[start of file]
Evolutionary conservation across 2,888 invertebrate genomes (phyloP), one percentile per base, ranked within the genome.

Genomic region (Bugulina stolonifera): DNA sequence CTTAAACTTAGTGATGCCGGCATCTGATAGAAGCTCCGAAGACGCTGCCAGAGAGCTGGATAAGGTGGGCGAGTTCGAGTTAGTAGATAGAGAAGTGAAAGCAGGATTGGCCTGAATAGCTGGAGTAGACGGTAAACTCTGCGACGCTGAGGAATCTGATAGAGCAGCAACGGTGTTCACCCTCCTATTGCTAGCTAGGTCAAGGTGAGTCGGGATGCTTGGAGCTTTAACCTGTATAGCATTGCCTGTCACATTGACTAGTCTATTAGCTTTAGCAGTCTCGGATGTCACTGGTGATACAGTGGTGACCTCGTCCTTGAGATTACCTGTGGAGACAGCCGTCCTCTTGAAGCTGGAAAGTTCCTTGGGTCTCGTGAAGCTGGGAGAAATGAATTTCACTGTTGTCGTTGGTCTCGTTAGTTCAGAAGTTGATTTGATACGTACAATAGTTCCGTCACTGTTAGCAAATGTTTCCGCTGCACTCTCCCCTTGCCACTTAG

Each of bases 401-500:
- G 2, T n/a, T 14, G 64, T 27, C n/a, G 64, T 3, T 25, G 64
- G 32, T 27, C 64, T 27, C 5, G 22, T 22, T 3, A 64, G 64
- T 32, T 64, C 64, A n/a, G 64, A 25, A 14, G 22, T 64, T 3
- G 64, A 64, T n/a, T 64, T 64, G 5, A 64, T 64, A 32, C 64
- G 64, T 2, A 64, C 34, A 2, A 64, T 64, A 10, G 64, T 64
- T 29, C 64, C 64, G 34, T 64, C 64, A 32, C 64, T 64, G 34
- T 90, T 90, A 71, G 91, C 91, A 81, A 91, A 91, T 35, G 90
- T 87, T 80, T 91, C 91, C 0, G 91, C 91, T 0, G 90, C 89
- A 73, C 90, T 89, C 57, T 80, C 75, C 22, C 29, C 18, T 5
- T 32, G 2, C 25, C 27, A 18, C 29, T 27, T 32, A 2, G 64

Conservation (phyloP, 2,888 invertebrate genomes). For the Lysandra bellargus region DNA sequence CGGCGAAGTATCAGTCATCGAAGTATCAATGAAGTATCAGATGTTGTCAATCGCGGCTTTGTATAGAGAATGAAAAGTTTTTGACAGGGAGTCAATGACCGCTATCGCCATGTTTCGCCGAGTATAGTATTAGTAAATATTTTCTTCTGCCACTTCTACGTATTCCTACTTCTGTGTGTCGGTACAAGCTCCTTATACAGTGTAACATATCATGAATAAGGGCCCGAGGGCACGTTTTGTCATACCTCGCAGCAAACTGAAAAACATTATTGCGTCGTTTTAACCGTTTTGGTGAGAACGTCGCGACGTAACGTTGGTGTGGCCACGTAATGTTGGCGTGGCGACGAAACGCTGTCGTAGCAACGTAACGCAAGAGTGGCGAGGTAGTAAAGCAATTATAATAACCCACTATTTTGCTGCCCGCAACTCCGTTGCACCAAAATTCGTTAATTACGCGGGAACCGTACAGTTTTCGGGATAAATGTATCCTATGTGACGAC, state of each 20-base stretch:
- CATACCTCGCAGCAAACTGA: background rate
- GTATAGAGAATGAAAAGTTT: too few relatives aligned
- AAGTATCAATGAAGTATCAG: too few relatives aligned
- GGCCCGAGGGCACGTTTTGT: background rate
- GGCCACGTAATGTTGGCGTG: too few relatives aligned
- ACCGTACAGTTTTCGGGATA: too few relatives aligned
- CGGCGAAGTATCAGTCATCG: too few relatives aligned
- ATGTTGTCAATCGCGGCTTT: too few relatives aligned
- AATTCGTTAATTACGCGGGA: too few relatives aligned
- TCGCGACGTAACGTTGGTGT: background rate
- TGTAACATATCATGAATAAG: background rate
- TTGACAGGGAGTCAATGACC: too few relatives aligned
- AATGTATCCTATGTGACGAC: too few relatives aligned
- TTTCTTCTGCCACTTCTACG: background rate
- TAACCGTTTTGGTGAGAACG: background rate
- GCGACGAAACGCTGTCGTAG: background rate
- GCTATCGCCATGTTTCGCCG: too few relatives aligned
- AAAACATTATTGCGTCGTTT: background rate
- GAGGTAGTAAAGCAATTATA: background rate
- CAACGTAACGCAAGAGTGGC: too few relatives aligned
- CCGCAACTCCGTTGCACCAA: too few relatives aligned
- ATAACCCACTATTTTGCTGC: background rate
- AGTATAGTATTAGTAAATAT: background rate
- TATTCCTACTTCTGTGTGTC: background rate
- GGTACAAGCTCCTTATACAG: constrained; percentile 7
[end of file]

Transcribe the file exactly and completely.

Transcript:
Evolutionary conservation across 2,888 invertebrate genomes (phyloP), one percentile per base, ranked within the genome.

Genomic region (Bugulina stolonifera): DNA sequence CTTAAACTTAGTGATGCCGGCATCTGATAGAAGCTCCGAAGACGCTGCCAGAGAGCTGGATAAGGTGGGCGAGTTCGAGTTAGTAGATAGAGAAGTGAAAGCAGGATTGGCCTGAATAGCTGGAGTAGACGGTAAACTCTGCGACGCTGAGGAATCTGATAGAGCAGCAACGGTGTTCACCCTCCTATTGCTAGCTAGGTCAAGGTGAGTCGGGATGCTTGGAGCTTTAACCTGTATAGCATTGCCTGTCACATTGACTAGTCTATTAGCTTTAGCAGTCTCGGATGTCACTGGTGATACAGTGGTGACCTCGTCCTTGAGATTACCTGTGGAGACAGCCGTCCTCTTGAAGCTGGAAAGTTCCTTGGGTCTCGTGAAGCTGGGAGAAATGAATTTCACTGTTGTCGTTGGTCTCGTTAGTTCAGAAGTTGATTTGATACGTACAATAGTTCCGTCACTGTTAGCAAATGTTTCCGCTGCACTCTCCCCTTGCCACTTAG

Each of bases 401-500:
- G 2, T n/a, T 14, G 64, T 27, C n/a, G 64, T 3, T 25, G 64
- G 32, T 27, C 64, T 27, C 5, G 22, T 22, T 3, A 64, G 64
- T 32, T 64, C 64, A n/a, G 64, A 25, A 14, G 22, T 64, T 3
- G 64, A 64, T n/a, T 64, T 64, G 5, A 64, T 64, A 32, C 64
- G 64, T 2, A 64, C 34, A 2, A 64, T 64, A 10, G 64, T 64
- T 29, C 64, C 64, G 34, T 64, C 64, A 32, C 64, T 64, G 34
- T 90, T 90, A 71, G 91, C 91, A 81, A 91, A 91, T 35, G 90
- T 87, T 80, T 91, C 91, C 0, G 91, C 91, T 0, G 90, C 89
- A 73, C 90, T 89, C 57, T 80, C 75, C 22, C 29, C 18, T 5
- T 32, G 2, C 25, C 27, A 18, C 29, T 27, T 32, A 2, G 64

Conservation (phyloP, 2,888 invertebrate genomes). For the Lysandra bellargus region DNA sequence CGGCGAAGTATCAGTCATCGAAGTATCAATGAAGTATCAGATGTTGTCAATCGCGGCTTTGTATAGAGAATGAAAAGTTTTTGACAGGGAGTCAATGACCGCTATCGCCATGTTTCGCCGAGTATAGTATTAGTAAATATTTTCTTCTGCCACTTCTACGTATTCCTACTTCTGTGTGTCGGTACAAGCTCCTTATACAGTGTAACATATCATGAATAAGGGCCCGAGGGCACGTTTTGTCATACCTCGCAGCAAACTGAAAAACATTATTGCGTCGTTTTAACCGTTTTGGTGAGAACGTCGCGACGTAACGTTGGTGTGGCCACGTAATGTTGGCGTGGCGACGAAACGCTGTCGTAGCAACGTAACGCAAGAGTGGCGAGGTAGTAAAGCAATTATAATAACCCACTATTTTGCTGCCCGCAACTCCGTTGCACCAAAATTCGTTAATTACGCGGGAACCGTACAGTTTTCGGGATAAATGTATCCTATGTGACGAC, state of each 20-base stretch:
- CATACCTCGCAGCAAACTGA: background rate
- GTATAGAGAATGAAAAGTTT: too few relatives aligned
- AAGTATCAATGAAGTATCAG: too few relatives aligned
- GGCCCGAGGGCACGTTTTGT: background rate
- GGCCACGTAATGTTGGCGTG: too few relatives aligned
- ACCGTACAGTTTTCGGGATA: too few relatives aligned
- CGGCGAAGTATCAGTCATCG: too few relatives aligned
- ATGTTGTCAATCGCGGCTTT: too few relatives aligned
- AATTCGTTAATTACGCGGGA: too few relatives aligned
- TCGCGACGTAACGTTGGTGT: background rate
- TGTAACATATCATGAATAAG: background rate
- TTGACAGGGAGTCAATGACC: too few relatives aligned
- AATGTATCCTATGTGACGAC: too few relatives aligned
- TTTCTTCTGCCACTTCTACG: background rate
- TAACCGTTTTGGTGAGAACG: background rate
- GCGACGAAACGCTGTCGTAG: background rate
- GCTATCGCCATGTTTCGCCG: too few relatives aligned
- AAAACATTATTGCGTCGTTT: background rate
- GAGGTAGTAAAGCAATTATA: background rate
- CAACGTAACGCAAGAGTGGC: too few relatives aligned
- CCGCAACTCCGTTGCACCAA: too few relatives aligned
- ATAACCCACTATTTTGCTGC: background rate
- AGTATAGTATTAGTAAATAT: background rate
- TATTCCTACTTCTGTGTGTC: background rate
- GGTACAAGCTCCTTATACAG: constrained; percentile 7